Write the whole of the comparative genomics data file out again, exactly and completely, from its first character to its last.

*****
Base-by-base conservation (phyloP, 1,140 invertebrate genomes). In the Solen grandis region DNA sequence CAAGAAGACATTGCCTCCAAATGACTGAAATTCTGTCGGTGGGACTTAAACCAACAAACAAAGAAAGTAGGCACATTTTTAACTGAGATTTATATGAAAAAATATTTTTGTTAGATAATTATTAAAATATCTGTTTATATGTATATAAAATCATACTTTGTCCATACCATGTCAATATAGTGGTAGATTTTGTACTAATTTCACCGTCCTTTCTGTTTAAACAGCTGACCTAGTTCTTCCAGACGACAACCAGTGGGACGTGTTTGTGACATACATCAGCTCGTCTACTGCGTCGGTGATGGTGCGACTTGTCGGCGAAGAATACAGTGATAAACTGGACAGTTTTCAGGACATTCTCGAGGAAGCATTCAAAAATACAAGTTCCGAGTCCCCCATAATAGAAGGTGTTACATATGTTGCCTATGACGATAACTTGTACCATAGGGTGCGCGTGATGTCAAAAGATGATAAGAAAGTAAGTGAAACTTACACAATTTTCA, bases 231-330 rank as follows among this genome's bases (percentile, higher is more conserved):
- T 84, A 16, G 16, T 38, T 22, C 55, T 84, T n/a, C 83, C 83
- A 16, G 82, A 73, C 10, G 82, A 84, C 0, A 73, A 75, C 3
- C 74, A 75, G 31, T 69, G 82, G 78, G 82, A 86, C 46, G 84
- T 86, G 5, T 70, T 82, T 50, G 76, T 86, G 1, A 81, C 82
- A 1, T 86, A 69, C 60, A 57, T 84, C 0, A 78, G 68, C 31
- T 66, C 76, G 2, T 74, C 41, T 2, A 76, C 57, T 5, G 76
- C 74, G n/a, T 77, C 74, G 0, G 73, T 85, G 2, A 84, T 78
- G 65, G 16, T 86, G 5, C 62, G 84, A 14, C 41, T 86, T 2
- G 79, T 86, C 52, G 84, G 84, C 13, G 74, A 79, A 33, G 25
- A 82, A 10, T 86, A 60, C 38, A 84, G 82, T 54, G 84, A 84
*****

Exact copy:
Base-by-base conservation (phyloP, 1,140 invertebrate genomes). In the Solen grandis region DNA sequence CAAGAAGACATTGCCTCCAAATGACTGAAATTCTGTCGGTGGGACTTAAACCAACAAACAAAGAAAGTAGGCACATTTTTAACTGAGATTTATATGAAAAAATATTTTTGTTAGATAATTATTAAAATATCTGTTTATATGTATATAAAATCATACTTTGTCCATACCATGTCAATATAGTGGTAGATTTTGTACTAATTTCACCGTCCTTTCTGTTTAAACAGCTGACCTAGTTCTTCCAGACGACAACCAGTGGGACGTGTTTGTGACATACATCAGCTCGTCTACTGCGTCGGTGATGGTGCGACTTGTCGGCGAAGAATACAGTGATAAACTGGACAGTTTTCAGGACATTCTCGAGGAAGCATTCAAAAATACAAGTTCCGAGTCCCCCATAATAGAAGGTGTTACATATGTTGCCTATGACGATAACTTGTACCATAGGGTGCGCGTGATGTCAAAAGATGATAAGAAAGTAAGTGAAACTTACACAATTTTCA, bases 231-330 rank as follows among this genome's bases (percentile, higher is more conserved):
- T 84, A 16, G 16, T 38, T 22, C 55, T 84, T n/a, C 83, C 83
- A 16, G 82, A 73, C 10, G 82, A 84, C 0, A 73, A 75, C 3
- C 74, A 75, G 31, T 69, G 82, G 78, G 82, A 86, C 46, G 84
- T 86, G 5, T 70, T 82, T 50, G 76, T 86, G 1, A 81, C 82
- A 1, T 86, A 69, C 60, A 57, T 84, C 0, A 78, G 68, C 31
- T 66, C 76, G 2, T 74, C 41, T 2, A 76, C 57, T 5, G 76
- C 74, G n/a, T 77, C 74, G 0, G 73, T 85, G 2, A 84, T 78
- G 65, G 16, T 86, G 5, C 62, G 84, A 14, C 41, T 86, T 2
- G 79, T 86, C 52, G 84, G 84, C 13, G 74, A 79, A 33, G 25
- A 82, A 10, T 86, A 60, C 38, A 84, G 82, T 54, G 84, A 84